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SOUTH AFRICAN LANGUAGES 2001 Language Number of speakers* % of total Afrikaans 5 983 420 13.35% English 3 673 206 8.2% Isi...
 
<ul><li>Nonrhotic. </li></ul><ul><li>They may have final postvocalic /r/ and a medial /r/ as trill or tap. It has observed...
<ul><li>Variations in  ACCENT  depend usually on education, social class, domicile (rural or urban), and accommodation to ...
<ul><li>Sentence initiators such as  affirmative  no :  </li></ul><ul><li>e.g. </li></ul><ul><li>How are you?—No ,  I'm fi...
<ul><li>  The suffixed phrase  and them . </li></ul><ul><li>e.g. </li></ul><ul><li>   We saw Billy and them in  town  (‘Bi...
<ul><li>Extensive use of Afrikaans ‘ modal adverbs </li></ul><ul><li>E.g.  </li></ul><ul><li>  sommer  (‘just’) in </li></...
<ul><li>The source  for distinctively South African words are: Dutch/Afrikaans 50%, English 30%, African languages 10%, ot...
 
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South africa

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Transcript of "South africa"

  1. 2. SOUTH AFRICAN LANGUAGES 2001 Language Number of speakers* % of total Afrikaans 5 983 420 13.35% English 3 673 206 8.2% IsiNdebele 711 825 1.59% IsiXhosa 7 907 149 17.64% IsiZulu 10 677 315 23.82% Sesotho sa Leboa 4 208 974 9.39% Sesotho 3 555 192 7.93% Setswana 3 677 010 8.2% SiSwati 1 194 433 2.66% Tshivenda 1 021 761 2.28% Xitsonga 1 992 201 4.44% Other 217 291 0.48% TOTAL 44 819 777 100%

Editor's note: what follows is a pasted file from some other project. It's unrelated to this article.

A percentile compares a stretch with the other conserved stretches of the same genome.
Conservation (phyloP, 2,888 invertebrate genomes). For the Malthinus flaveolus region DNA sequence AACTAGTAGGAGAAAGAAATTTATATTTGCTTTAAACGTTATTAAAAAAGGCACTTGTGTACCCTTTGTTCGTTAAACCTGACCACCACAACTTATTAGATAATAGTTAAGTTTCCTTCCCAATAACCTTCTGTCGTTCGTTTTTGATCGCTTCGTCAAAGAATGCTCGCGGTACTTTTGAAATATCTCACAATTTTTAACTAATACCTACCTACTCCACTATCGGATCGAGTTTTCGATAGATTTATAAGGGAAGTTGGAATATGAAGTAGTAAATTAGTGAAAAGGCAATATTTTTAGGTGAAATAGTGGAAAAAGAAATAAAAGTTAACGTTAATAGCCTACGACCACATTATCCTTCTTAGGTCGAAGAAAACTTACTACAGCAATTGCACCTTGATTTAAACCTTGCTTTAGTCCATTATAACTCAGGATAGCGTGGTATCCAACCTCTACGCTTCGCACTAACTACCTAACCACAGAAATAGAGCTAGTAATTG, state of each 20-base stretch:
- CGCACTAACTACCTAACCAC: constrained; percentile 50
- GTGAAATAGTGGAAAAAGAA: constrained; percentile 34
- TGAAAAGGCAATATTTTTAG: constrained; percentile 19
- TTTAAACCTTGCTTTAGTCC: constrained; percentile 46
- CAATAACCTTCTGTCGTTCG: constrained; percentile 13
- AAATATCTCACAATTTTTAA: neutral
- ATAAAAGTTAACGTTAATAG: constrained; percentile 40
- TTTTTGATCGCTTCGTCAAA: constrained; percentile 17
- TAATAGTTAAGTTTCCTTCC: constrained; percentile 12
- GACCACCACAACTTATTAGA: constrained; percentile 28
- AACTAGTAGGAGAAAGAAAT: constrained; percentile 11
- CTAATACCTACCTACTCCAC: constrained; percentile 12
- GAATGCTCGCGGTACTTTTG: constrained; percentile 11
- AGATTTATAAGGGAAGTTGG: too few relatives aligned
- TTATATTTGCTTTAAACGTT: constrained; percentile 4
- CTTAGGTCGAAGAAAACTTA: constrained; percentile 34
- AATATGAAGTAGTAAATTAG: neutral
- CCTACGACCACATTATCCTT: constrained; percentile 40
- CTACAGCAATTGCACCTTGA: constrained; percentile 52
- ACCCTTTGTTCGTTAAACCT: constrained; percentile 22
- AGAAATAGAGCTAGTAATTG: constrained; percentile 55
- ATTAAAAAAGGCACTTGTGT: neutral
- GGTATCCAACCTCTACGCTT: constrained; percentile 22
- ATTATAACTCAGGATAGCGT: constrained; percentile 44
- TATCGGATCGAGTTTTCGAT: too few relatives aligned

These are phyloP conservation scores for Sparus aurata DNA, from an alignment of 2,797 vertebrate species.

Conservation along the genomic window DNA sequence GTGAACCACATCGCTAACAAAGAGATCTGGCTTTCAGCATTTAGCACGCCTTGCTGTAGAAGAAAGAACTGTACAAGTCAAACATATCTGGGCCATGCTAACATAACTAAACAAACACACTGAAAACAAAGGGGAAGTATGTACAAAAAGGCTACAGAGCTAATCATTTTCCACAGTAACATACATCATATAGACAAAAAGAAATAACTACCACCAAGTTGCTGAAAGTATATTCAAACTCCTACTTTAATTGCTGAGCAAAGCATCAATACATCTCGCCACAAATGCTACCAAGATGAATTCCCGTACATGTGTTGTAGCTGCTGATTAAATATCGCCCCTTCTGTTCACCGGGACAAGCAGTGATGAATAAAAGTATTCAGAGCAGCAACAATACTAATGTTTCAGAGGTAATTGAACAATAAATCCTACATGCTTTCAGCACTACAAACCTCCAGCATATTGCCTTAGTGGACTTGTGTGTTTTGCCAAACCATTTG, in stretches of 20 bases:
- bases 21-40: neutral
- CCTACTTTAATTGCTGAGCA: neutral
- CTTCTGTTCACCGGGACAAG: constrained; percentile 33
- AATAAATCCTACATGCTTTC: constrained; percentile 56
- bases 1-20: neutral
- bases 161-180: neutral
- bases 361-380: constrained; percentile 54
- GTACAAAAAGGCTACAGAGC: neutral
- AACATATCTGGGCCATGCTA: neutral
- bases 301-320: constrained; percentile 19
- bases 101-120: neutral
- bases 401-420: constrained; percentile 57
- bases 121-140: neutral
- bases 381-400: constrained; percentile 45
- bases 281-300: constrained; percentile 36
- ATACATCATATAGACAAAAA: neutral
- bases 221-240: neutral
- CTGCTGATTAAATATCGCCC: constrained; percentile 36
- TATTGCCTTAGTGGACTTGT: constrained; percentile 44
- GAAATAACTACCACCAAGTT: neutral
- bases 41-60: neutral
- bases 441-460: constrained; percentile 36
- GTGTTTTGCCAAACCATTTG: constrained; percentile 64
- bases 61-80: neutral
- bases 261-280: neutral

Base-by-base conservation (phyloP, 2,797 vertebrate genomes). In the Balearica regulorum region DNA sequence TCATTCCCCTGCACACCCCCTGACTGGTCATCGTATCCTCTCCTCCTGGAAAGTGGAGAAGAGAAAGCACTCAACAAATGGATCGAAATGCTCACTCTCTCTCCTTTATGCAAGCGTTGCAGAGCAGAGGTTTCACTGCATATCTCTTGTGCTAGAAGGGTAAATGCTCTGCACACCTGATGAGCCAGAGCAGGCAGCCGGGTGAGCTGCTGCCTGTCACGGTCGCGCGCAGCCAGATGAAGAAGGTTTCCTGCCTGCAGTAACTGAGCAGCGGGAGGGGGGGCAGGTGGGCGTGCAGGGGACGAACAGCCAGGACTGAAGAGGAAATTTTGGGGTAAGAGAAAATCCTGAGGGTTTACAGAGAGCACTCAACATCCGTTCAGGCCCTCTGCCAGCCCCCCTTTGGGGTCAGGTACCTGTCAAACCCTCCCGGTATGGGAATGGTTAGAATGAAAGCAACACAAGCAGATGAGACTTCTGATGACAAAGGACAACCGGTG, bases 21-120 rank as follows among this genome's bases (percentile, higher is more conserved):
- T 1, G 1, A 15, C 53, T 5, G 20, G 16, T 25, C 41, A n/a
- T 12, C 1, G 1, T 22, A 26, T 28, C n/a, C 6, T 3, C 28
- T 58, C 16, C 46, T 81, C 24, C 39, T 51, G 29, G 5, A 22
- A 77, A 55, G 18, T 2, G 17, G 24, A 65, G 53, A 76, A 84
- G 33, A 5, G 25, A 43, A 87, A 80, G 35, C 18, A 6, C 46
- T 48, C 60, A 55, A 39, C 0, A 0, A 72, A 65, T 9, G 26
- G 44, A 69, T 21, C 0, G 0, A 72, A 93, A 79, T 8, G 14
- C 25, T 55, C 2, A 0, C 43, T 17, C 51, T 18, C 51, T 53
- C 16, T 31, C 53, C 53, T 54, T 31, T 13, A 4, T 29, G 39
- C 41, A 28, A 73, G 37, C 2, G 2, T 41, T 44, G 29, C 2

2. 4. <ul><li>Nonrhotic. </li></ul><ul><li>They may have final postvocalic /r/ and a medial /r/ as trill or tap. It has observed an initial obstruent (fricative) /r/, in such phrases as </li></ul><ul><li>  red ,  red rose </li></ul>
  3. 5. <ul><li>Variations in  ACCENT  depend usually on education, social class, domicile (rural or urban), and accommodation to speakers of varieties  </li></ul><ul><li>the vowel /ɪ/  as in bit or   pin   becomes in  SCHWA / ə/ </li></ul>
  4. 6. <ul><li>Sentence initiators such as affirmative  no : </li></ul><ul><li>e.g. </li></ul><ul><li>How are you?—No ,  I'm fine </li></ul><ul><li>(it comes probably from Dutch/Afrikaans) </li></ul>
  5. 7. <ul><li>  The suffixed phrase  and them . </li></ul><ul><li>e.g. </li></ul><ul><li>  We saw Billy and them in town  (‘Billy and the others’) </li></ul>
  6. 8. <ul><li>Extensive use of Afrikaans ‘ modal adverbs </li></ul><ul><li>E.g. </li></ul><ul><li>  sommer  (‘just’) in </li></ul><ul><li>  We were sommer standing around . </li></ul>
  7. 9. <ul><li>The source for distinctively South African words are: Dutch/Afrikaans 50%, English 30%, African languages 10%, other languages 10%. The most recent years show an increasing proportion of items of Afrikaner :  boer ,  trek , and  veld , </li></ul>
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